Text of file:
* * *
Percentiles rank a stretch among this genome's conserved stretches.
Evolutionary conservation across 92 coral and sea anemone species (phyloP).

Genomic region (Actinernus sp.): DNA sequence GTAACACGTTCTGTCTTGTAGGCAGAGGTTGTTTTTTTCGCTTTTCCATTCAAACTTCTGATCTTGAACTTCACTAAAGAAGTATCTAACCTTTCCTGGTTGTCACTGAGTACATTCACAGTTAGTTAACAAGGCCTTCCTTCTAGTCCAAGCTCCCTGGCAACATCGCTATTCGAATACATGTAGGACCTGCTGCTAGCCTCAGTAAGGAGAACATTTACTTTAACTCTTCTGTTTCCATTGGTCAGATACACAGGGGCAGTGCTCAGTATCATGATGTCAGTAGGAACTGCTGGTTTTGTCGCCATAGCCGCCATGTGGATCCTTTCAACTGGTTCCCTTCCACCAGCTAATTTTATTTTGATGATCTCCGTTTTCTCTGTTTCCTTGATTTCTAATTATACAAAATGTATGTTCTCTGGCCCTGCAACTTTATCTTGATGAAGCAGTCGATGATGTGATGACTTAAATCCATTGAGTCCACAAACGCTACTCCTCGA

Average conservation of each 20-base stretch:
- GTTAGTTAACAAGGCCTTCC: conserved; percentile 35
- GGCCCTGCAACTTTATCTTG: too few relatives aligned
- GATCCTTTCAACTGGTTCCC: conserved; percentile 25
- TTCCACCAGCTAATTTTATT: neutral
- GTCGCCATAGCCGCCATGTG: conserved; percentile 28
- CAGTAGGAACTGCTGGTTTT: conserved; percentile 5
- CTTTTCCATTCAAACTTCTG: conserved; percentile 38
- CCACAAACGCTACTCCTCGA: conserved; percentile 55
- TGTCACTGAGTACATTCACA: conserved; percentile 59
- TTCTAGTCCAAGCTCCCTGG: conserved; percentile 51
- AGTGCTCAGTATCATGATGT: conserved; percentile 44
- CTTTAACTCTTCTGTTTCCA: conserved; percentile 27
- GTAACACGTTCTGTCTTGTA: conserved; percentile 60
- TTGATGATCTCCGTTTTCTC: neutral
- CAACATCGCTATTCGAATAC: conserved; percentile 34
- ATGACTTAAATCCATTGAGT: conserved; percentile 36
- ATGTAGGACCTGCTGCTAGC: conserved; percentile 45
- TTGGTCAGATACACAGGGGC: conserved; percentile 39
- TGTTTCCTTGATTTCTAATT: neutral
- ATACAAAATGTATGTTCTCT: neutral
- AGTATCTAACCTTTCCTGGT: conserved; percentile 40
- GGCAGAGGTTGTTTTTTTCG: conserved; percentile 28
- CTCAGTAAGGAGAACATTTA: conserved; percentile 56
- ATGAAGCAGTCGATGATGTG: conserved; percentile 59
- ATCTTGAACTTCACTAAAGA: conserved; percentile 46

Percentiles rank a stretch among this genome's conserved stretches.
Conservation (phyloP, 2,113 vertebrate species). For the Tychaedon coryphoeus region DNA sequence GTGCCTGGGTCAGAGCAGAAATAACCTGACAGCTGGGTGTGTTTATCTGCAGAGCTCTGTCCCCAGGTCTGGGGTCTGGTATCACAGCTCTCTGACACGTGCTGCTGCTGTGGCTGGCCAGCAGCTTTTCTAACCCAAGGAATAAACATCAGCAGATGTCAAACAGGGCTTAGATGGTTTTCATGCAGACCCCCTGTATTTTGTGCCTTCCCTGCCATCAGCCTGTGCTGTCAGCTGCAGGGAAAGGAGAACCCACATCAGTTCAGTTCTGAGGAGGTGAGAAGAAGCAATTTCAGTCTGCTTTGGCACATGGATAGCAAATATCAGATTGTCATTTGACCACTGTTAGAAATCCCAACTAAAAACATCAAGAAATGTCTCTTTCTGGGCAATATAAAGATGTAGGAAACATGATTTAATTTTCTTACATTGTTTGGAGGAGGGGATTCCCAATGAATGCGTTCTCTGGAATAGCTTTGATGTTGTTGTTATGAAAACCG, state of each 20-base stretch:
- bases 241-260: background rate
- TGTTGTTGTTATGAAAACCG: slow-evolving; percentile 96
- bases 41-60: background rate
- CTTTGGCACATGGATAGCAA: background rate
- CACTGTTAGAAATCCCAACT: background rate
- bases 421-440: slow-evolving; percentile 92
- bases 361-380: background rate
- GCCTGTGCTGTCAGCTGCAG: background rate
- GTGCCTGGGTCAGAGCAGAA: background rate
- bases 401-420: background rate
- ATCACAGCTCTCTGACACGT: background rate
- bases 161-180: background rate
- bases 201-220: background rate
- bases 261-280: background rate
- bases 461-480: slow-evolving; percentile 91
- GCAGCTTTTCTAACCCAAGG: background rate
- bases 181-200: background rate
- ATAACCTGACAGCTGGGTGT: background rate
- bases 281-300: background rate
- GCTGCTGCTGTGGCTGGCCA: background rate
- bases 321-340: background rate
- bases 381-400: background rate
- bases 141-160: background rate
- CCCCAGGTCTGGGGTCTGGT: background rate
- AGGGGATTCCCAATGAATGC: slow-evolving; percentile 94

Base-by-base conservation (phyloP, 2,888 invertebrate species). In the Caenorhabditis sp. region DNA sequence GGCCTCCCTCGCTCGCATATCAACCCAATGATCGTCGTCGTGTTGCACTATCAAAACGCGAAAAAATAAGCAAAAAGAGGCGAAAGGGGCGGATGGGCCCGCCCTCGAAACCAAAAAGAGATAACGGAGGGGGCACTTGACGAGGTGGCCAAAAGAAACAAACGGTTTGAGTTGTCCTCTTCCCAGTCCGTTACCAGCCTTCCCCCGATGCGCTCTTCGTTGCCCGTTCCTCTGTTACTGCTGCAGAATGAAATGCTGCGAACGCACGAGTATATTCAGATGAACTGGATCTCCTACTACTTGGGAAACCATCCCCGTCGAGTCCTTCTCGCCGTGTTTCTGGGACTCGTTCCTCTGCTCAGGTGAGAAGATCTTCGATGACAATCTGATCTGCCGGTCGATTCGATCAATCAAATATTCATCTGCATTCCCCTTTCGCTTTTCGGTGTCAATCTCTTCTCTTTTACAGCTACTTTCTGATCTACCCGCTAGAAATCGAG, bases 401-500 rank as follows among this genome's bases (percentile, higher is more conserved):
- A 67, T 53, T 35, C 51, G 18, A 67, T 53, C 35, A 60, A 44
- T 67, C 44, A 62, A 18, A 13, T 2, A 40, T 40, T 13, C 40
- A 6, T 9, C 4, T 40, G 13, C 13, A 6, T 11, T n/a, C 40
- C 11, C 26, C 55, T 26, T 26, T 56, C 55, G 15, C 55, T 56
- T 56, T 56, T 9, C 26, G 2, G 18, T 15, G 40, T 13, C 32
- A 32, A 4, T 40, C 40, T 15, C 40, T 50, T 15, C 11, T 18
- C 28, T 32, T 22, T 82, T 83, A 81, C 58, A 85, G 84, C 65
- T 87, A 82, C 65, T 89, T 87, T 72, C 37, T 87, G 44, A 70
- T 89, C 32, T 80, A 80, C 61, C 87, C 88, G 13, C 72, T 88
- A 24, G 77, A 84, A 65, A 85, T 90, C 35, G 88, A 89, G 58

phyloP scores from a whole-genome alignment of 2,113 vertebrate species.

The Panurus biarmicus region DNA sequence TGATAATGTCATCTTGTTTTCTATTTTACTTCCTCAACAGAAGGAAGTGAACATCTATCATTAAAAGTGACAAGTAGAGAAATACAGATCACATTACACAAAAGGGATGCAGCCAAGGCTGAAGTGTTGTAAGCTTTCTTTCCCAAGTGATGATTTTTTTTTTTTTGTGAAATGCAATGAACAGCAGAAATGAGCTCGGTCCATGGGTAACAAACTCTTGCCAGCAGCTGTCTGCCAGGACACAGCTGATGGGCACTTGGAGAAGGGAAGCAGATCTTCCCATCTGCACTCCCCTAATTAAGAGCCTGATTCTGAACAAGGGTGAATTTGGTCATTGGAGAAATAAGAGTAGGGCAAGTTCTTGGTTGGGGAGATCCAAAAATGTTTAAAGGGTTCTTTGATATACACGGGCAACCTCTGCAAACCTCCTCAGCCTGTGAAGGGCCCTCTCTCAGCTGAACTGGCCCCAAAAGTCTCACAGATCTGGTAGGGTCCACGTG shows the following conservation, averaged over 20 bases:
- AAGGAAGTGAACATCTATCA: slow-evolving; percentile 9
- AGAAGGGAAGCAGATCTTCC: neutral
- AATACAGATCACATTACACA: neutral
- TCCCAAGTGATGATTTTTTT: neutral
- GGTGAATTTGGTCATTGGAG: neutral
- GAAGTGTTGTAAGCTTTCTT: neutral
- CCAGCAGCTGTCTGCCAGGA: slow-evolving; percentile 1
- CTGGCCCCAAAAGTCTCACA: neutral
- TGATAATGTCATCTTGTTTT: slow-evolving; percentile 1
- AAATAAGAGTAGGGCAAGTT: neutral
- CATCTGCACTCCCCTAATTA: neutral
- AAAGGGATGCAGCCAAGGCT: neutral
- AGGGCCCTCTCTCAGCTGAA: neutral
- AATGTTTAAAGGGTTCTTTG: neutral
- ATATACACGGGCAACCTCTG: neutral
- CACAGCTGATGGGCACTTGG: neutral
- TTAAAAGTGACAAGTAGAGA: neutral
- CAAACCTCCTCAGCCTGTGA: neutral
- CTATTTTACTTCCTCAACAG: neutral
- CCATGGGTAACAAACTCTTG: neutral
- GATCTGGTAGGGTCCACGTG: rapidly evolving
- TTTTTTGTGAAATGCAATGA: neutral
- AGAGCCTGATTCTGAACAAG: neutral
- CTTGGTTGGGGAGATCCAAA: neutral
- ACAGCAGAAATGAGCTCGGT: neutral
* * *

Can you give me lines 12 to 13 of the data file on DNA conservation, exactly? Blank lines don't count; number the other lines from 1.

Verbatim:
- CCACAAACGCTACTCCTCGA: conserved; percentile 55
- TGTCACTGAGTACATTCACA: conserved; percentile 59